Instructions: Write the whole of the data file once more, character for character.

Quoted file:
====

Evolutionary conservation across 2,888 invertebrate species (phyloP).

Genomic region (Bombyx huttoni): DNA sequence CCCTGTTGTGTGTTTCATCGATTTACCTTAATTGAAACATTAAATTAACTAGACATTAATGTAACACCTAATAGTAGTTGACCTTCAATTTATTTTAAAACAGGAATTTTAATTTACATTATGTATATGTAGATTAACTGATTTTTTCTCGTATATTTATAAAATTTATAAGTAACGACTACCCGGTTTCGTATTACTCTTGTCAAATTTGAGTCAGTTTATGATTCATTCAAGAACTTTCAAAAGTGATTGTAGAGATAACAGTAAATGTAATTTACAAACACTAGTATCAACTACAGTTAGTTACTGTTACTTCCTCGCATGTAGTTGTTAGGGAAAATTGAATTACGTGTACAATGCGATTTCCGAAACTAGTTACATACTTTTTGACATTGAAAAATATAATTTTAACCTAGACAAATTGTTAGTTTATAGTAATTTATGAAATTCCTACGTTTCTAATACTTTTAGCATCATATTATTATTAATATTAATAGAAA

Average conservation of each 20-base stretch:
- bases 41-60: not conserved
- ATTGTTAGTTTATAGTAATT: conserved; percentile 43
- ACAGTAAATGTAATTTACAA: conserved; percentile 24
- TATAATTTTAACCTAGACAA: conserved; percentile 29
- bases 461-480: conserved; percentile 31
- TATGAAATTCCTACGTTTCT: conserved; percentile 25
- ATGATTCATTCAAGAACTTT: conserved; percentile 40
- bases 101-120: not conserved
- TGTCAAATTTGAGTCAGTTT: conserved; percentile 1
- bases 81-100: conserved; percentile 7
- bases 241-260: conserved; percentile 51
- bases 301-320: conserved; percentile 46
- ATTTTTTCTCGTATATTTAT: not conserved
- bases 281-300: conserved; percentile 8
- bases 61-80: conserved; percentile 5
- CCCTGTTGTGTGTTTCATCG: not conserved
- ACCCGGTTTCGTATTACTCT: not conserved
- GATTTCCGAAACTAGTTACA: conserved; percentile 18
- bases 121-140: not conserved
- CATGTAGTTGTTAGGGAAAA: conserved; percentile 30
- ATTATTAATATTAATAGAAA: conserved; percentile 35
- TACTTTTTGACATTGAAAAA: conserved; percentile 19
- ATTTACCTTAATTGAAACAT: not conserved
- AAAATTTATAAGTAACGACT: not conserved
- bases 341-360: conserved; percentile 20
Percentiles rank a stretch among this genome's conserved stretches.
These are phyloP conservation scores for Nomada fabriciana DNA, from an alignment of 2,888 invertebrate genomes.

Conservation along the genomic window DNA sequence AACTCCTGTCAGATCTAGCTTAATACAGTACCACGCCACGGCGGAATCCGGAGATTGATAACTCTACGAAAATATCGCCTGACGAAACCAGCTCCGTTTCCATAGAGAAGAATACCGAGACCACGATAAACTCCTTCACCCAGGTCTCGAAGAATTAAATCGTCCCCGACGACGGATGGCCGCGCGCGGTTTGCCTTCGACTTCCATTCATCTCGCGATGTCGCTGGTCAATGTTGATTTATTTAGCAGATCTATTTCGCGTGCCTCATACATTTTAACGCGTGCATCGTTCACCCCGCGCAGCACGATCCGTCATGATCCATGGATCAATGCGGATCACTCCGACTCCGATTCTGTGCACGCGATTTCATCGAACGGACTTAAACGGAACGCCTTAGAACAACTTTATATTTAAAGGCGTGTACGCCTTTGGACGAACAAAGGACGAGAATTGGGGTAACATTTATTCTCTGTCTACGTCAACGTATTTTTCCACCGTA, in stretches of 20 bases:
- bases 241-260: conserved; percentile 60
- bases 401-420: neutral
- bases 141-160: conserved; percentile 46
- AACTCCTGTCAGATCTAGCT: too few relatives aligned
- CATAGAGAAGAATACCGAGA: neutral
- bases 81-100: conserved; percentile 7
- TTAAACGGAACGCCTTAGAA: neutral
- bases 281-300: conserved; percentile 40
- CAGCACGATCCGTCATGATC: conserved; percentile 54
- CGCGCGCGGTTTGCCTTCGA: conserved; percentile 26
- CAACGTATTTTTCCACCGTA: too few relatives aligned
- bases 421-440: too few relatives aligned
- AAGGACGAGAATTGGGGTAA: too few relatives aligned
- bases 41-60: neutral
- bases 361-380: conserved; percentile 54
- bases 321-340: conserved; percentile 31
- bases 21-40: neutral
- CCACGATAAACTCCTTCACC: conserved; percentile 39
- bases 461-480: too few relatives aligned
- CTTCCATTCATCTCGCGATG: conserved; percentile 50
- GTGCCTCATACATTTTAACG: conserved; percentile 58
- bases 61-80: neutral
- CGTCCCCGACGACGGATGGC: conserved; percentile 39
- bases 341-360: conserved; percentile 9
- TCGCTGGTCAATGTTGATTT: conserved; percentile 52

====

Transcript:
Evolutionary conservation across 2,888 invertebrate species (phyloP).

Genomic region (Bombyx huttoni): DNA sequence CCCTGTTGTGTGTTTCATCGATTTACCTTAATTGAAACATTAAATTAACTAGACATTAATGTAACACCTAATAGTAGTTGACCTTCAATTTATTTTAAAACAGGAATTTTAATTTACATTATGTATATGTAGATTAACTGATTTTTTCTCGTATATTTATAAAATTTATAAGTAACGACTACCCGGTTTCGTATTACTCTTGTCAAATTTGAGTCAGTTTATGATTCATTCAAGAACTTTCAAAAGTGATTGTAGAGATAACAGTAAATGTAATTTACAAACACTAGTATCAACTACAGTTAGTTACTGTTACTTCCTCGCATGTAGTTGTTAGGGAAAATTGAATTACGTGTACAATGCGATTTCCGAAACTAGTTACATACTTTTTGACATTGAAAAATATAATTTTAACCTAGACAAATTGTTAGTTTATAGTAATTTATGAAATTCCTACGTTTCTAATACTTTTAGCATCATATTATTATTAATATTAATAGAAA

Average conservation of each 20-base stretch:
- bases 41-60: not conserved
- ATTGTTAGTTTATAGTAATT: conserved; percentile 43
- ACAGTAAATGTAATTTACAA: conserved; percentile 24
- TATAATTTTAACCTAGACAA: conserved; percentile 29
- bases 461-480: conserved; percentile 31
- TATGAAATTCCTACGTTTCT: conserved; percentile 25
- ATGATTCATTCAAGAACTTT: conserved; percentile 40
- bases 101-120: not conserved
- TGTCAAATTTGAGTCAGTTT: conserved; percentile 1
- bases 81-100: conserved; percentile 7
- bases 241-260: conserved; percentile 51
- bases 301-320: conserved; percentile 46
- ATTTTTTCTCGTATATTTAT: not conserved
- bases 281-300: conserved; percentile 8
- bases 61-80: conserved; percentile 5
- CCCTGTTGTGTGTTTCATCG: not conserved
- ACCCGGTTTCGTATTACTCT: not conserved
- GATTTCCGAAACTAGTTACA: conserved; percentile 18
- bases 121-140: not conserved
- CATGTAGTTGTTAGGGAAAA: conserved; percentile 30
- ATTATTAATATTAATAGAAA: conserved; percentile 35
- TACTTTTTGACATTGAAAAA: conserved; percentile 19
- ATTTACCTTAATTGAAACAT: not conserved
- AAAATTTATAAGTAACGACT: not conserved
- bases 341-360: conserved; percentile 20
Percentiles rank a stretch among this genome's conserved stretches.
These are phyloP conservation scores for Nomada fabriciana DNA, from an alignment of 2,888 invertebrate genomes.

Conservation along the genomic window DNA sequence AACTCCTGTCAGATCTAGCTTAATACAGTACCACGCCACGGCGGAATCCGGAGATTGATAACTCTACGAAAATATCGCCTGACGAAACCAGCTCCGTTTCCATAGAGAAGAATACCGAGACCACGATAAACTCCTTCACCCAGGTCTCGAAGAATTAAATCGTCCCCGACGACGGATGGCCGCGCGCGGTTTGCCTTCGACTTCCATTCATCTCGCGATGTCGCTGGTCAATGTTGATTTATTTAGCAGATCTATTTCGCGTGCCTCATACATTTTAACGCGTGCATCGTTCACCCCGCGCAGCACGATCCGTCATGATCCATGGATCAATGCGGATCACTCCGACTCCGATTCTGTGCACGCGATTTCATCGAACGGACTTAAACGGAACGCCTTAGAACAACTTTATATTTAAAGGCGTGTACGCCTTTGGACGAACAAAGGACGAGAATTGGGGTAACATTTATTCTCTGTCTACGTCAACGTATTTTTCCACCGTA, in stretches of 20 bases:
- bases 241-260: conserved; percentile 60
- bases 401-420: neutral
- bases 141-160: conserved; percentile 46
- AACTCCTGTCAGATCTAGCT: too few relatives aligned
- CATAGAGAAGAATACCGAGA: neutral
- bases 81-100: conserved; percentile 7
- TTAAACGGAACGCCTTAGAA: neutral
- bases 281-300: conserved; percentile 40
- CAGCACGATCCGTCATGATC: conserved; percentile 54
- CGCGCGCGGTTTGCCTTCGA: conserved; percentile 26
- CAACGTATTTTTCCACCGTA: too few relatives aligned
- bases 421-440: too few relatives aligned
- AAGGACGAGAATTGGGGTAA: too few relatives aligned
- bases 41-60: neutral
- bases 361-380: conserved; percentile 54
- bases 321-340: conserved; percentile 31
- bases 21-40: neutral
- CCACGATAAACTCCTTCACC: conserved; percentile 39
- bases 461-480: too few relatives aligned
- CTTCCATTCATCTCGCGATG: conserved; percentile 50
- GTGCCTCATACATTTTAACG: conserved; percentile 58
- bases 61-80: neutral
- CGTCCCCGACGACGGATGGC: conserved; percentile 39
- bases 341-360: conserved; percentile 9
- TCGCTGGTCAATGTTGATTT: conserved; percentile 52